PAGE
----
4

It is my understanding that the Monero trezor firmware uses the private view key. Monero Trezor has access to all your keys, but it's contained in the device and thus safe to use. This might lead to some privacy concerns. There can be no privacy concerns considering how everything works. Only you have access to your keys and the keys never leave the ...


4

When you send TXO A, it doesn't stay unchanged in wallet 2, it it now a new TXO A2 (with a one time address for wallet 2) that can't be linked with certainty to TXO A because of the ring signature. According to the CryptoNote whitepaper, the key image is computed from the one-time key pair associated to the transaction output: I = x*H(P) where: I is the ...


4

The key image is not the same as the actual key, so they should not be able to sign a transaction without the actual key. The key image prevents double spends, but it is not sufficient in of itself to spend coins.


4

The issue sounds like a wallet has a wrong view of what outputs are spent. A fix would be to rescan the wallet (rescan_spent or rescan_bc in Monero's wallet, or delete the cache file). The "full reward zone" is completely and entirely unrelated to potential wallet sync issues.


4

The key image of the real output being spent in a transaction is consistent, regardless of the choice of other outputs referenced as decoys. Therefore if you attempt to spend an output twice, and each time a different set of decoys are chosen, then from the perspective of any nodes listening for transactions it will be obvious which output is the real ...


4

An output has public key P and private key x, where P = xG and G is the well-known ed25519 base point. The key image is I=x*Hp(P) where Hp() is a function that takes a hash of P and returns a valid curve point. Couldn’t you just hash the private key of the real input? Take a look at the section 3.4 Back’s Linkable Spontaneous Anonymous Group (bLSAG) ...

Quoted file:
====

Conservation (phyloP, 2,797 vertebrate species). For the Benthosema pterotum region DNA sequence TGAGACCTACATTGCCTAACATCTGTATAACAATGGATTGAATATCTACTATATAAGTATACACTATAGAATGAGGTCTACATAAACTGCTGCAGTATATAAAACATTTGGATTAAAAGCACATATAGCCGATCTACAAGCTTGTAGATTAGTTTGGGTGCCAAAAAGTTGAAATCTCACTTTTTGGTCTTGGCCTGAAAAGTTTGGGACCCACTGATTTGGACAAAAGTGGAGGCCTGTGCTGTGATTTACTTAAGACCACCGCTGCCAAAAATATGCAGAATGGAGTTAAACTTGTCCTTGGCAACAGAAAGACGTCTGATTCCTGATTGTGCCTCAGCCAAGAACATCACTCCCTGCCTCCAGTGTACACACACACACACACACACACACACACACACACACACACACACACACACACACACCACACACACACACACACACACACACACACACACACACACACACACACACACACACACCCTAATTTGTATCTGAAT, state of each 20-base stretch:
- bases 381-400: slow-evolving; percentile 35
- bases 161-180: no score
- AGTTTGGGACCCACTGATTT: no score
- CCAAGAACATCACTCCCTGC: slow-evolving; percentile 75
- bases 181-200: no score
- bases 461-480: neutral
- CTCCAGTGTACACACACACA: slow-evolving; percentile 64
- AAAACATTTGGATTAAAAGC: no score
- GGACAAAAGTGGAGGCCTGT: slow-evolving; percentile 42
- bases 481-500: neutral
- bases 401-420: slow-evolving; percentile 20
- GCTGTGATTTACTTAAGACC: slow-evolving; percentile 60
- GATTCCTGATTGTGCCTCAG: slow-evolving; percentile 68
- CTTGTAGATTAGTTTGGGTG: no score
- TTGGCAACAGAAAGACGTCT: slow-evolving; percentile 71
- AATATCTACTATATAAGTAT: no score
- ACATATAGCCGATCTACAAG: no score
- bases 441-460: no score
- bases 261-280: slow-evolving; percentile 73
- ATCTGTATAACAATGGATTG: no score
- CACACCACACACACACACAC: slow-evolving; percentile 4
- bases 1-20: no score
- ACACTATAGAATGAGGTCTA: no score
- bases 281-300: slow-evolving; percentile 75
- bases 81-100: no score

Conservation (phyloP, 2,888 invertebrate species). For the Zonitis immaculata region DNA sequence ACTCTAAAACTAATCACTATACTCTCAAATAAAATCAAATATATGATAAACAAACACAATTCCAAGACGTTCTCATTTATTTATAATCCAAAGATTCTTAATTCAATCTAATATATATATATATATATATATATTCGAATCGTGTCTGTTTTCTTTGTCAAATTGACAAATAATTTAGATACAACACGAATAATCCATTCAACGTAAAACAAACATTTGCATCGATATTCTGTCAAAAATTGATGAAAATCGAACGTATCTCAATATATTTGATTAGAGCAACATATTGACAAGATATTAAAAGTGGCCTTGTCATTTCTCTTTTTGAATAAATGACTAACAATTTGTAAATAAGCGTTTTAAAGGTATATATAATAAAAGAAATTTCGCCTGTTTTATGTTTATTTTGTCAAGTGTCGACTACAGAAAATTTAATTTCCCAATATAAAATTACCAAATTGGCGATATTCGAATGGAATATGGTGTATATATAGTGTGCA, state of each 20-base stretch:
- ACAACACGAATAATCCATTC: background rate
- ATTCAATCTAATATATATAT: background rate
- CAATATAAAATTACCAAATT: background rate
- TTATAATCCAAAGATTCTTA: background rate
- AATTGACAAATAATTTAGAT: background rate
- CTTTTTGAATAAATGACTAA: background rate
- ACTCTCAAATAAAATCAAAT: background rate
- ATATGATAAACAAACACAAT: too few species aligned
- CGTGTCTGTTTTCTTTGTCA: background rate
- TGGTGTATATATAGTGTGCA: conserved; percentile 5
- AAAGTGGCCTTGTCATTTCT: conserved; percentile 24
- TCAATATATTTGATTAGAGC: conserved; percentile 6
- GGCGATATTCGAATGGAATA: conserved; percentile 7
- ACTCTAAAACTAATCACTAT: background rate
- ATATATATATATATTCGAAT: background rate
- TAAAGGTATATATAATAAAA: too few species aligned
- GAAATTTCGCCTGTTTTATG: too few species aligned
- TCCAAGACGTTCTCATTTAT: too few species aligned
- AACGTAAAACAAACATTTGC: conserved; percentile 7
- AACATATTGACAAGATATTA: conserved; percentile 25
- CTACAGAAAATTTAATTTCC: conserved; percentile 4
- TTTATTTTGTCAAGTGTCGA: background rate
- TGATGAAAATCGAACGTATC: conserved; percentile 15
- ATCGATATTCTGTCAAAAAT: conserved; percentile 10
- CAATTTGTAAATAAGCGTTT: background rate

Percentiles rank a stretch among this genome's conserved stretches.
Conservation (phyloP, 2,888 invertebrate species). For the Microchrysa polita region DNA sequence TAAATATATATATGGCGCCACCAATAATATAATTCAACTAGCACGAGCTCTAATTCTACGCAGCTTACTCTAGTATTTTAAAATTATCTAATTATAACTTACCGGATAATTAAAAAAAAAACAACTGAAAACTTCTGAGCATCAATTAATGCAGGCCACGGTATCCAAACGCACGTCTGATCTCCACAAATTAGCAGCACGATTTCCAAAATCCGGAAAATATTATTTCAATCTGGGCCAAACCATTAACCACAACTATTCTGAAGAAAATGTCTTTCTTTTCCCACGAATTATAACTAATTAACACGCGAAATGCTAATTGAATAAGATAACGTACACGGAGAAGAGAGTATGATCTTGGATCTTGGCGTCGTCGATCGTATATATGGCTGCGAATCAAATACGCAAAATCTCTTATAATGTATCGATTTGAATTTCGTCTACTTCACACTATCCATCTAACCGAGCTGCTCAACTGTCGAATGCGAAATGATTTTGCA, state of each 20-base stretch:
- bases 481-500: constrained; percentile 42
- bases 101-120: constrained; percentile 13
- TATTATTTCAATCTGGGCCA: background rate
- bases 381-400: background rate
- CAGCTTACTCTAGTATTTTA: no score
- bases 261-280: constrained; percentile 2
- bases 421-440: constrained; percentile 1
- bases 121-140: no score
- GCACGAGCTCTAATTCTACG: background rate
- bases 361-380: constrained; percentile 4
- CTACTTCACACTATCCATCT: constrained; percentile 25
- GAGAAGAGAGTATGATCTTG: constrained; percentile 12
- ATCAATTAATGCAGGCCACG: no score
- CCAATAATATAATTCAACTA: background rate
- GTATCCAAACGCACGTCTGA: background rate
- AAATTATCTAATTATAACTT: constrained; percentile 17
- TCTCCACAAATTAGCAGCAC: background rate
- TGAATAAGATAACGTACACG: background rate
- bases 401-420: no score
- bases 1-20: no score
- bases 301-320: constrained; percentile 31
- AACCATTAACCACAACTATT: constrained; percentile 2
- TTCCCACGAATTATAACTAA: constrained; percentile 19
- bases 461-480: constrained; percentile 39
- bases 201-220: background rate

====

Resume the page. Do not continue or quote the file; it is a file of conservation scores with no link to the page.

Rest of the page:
3

The easiest thing to do, in my view (due to it being the most thorough), is to set up a normal wallet and daemon on an air-gapped computer (one not connected to the internet). Your air-gapped wallet will contain both the private viewkey and the private spendkey. You can periodically save a copy of the blockchain from an internet-facing computer, transfer ...


3

Another explanation: there is a one-to-one mapping between an output public key P and its key image I as I=x*H_p(P) where x is the private key of P and H_p() is a hash-to-pubkey function. What's important here is that this mapping is secret and can be established only by the wallet owner knowing x. Also note that it's easy for anyone to tell that a given ...


3

The signature verification algorithm will only return a "correct signature" result if P is equal to x·G (i.e. the real spent output's public key is derived from the output's secret spend key x) and if I is equal to x·Hp(P) (i.e. the key image I is derived from the output's secret spend key x). If you can understand the algorithms on page 6 of MRL-0003, you ...


3

The hash_to_ec function in Mininero is not the same as the one used in the Monero C codebase. You need to use hashToPointCN from Mininero instead. See https://github.com/monero-project/mininero/blob/master/mininero.py#L238 If you're looking for the C version of this, you can find it named hash_to_ec here: https://github.com/monero-project/monero/blob/...